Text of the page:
My Lady of Good Encounter

Benoite, you are not, but still a reader of hearts,
a live angel on Earth, but not the saint of Laus:
that girl watched Christ, she witnessed his passion,
and I watched you undress with stiff absolution:

The lace-pull of perfume took her down from the hill,
whilst here in your thighs I drank from a well:
I saw her people slow-mo into prayer,
the rest fell in agony in that melee.

Benoite was sent to the Valley of Kilns,
by a dark-skinned Saint who worked those hills,
and I fall to sleep on your flattened breast,
as you turn your head and see your own Benoite.

Rainy Days

The commuter drag
through Haywards Heath,
nose-to-tail,
we queue before death,
we the cocooned
in our leases of life,
counting the weeks
until the holiday ride:
Succour found in Waitrose,
and down at Screwfix,
then a fantastic night –
thanks to Netflix.
I will wake in darkness,
and return home the same,
my weekends are spent
to validate this pain:
I squander my fortune
before I no longer work,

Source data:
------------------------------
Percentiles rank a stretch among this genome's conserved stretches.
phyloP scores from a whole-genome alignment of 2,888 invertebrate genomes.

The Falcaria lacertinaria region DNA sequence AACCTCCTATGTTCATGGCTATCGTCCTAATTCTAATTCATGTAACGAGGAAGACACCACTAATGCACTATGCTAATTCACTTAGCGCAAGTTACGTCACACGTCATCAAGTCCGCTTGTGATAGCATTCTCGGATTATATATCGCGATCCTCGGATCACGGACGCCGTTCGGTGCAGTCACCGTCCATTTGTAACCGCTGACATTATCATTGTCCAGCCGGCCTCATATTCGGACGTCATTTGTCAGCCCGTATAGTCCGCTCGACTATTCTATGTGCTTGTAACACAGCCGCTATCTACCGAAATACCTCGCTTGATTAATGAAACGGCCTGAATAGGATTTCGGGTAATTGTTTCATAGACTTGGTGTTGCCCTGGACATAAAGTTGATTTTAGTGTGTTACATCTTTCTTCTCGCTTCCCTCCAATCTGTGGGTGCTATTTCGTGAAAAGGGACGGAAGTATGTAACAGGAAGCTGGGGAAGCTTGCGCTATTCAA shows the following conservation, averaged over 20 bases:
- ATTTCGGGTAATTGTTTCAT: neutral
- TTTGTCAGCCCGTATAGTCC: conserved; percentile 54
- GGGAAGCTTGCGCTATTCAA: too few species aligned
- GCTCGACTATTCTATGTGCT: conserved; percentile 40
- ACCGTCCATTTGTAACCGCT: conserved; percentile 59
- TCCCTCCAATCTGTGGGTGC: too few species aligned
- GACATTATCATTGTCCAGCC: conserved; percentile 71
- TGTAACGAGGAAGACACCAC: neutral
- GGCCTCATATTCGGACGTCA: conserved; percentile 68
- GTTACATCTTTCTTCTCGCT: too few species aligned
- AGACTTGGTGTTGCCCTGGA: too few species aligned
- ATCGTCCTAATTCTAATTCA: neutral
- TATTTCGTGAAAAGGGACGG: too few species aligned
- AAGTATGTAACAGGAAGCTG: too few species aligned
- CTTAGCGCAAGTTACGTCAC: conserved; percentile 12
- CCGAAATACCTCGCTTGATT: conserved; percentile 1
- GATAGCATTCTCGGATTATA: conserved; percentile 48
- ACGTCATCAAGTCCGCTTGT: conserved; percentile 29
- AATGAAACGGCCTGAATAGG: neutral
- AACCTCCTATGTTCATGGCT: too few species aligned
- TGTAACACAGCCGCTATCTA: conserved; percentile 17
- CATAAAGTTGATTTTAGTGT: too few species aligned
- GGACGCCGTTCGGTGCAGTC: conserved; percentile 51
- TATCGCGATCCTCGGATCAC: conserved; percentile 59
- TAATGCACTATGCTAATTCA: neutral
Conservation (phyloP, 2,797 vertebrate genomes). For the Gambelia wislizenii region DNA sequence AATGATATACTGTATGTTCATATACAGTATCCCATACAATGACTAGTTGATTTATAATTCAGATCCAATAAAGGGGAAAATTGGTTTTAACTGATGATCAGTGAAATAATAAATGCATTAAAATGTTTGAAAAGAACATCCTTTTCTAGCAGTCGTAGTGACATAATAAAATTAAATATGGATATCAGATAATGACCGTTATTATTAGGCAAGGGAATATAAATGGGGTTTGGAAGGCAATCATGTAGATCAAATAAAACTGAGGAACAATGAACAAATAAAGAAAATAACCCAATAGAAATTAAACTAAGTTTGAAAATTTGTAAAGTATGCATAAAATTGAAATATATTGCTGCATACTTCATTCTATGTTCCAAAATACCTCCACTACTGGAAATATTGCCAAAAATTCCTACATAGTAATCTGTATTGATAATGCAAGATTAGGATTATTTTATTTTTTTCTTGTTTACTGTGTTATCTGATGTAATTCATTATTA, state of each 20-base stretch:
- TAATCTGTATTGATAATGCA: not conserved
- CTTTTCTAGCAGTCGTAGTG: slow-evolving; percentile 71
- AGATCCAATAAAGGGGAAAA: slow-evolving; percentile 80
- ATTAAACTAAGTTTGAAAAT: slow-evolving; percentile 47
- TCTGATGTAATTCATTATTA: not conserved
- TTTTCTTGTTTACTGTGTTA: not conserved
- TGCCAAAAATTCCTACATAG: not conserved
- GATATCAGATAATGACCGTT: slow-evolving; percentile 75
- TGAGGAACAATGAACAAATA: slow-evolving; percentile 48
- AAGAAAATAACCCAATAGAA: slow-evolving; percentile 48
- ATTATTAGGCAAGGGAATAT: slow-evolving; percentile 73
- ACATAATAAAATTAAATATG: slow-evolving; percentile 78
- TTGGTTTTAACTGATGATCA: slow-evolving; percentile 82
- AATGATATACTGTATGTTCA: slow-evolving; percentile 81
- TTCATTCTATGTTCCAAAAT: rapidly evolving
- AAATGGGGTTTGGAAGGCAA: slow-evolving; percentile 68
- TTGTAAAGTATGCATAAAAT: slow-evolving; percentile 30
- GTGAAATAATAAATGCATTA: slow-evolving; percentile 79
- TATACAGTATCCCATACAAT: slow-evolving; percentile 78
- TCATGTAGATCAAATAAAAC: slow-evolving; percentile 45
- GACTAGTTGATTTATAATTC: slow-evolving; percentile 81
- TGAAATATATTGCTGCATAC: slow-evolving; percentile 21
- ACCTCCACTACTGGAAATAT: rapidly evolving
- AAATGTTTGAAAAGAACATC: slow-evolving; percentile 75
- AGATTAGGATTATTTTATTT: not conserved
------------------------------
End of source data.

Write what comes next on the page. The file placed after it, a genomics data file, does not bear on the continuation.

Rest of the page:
I save nothing for old age,
my pension’s a joke.

Breaks

Our summer holidays were always at Easter –
that time of year it was ‘so much cheaper’:
Even after a pay rise (for men-with-truncheons),
still that week, but then the joy of Butlin’s:

We went self-catering at Bognor Regis,
where Dad smuggled in my eldest brother
(through the holiday camp’s padlocked gates –
Chris was concealed under oil-soaked sheets).

Before we did Easter at Selsey Bill,
in a caravan hard-rocked by gales:
I drew seagulls, the only visible detail,
in that landscape of endless shingle.

Forty years later and another vacation,
off to Devon, a last-minute stay-cation,
on a holiday to engender family joy,
gulls now photoshopped by the youngest boy.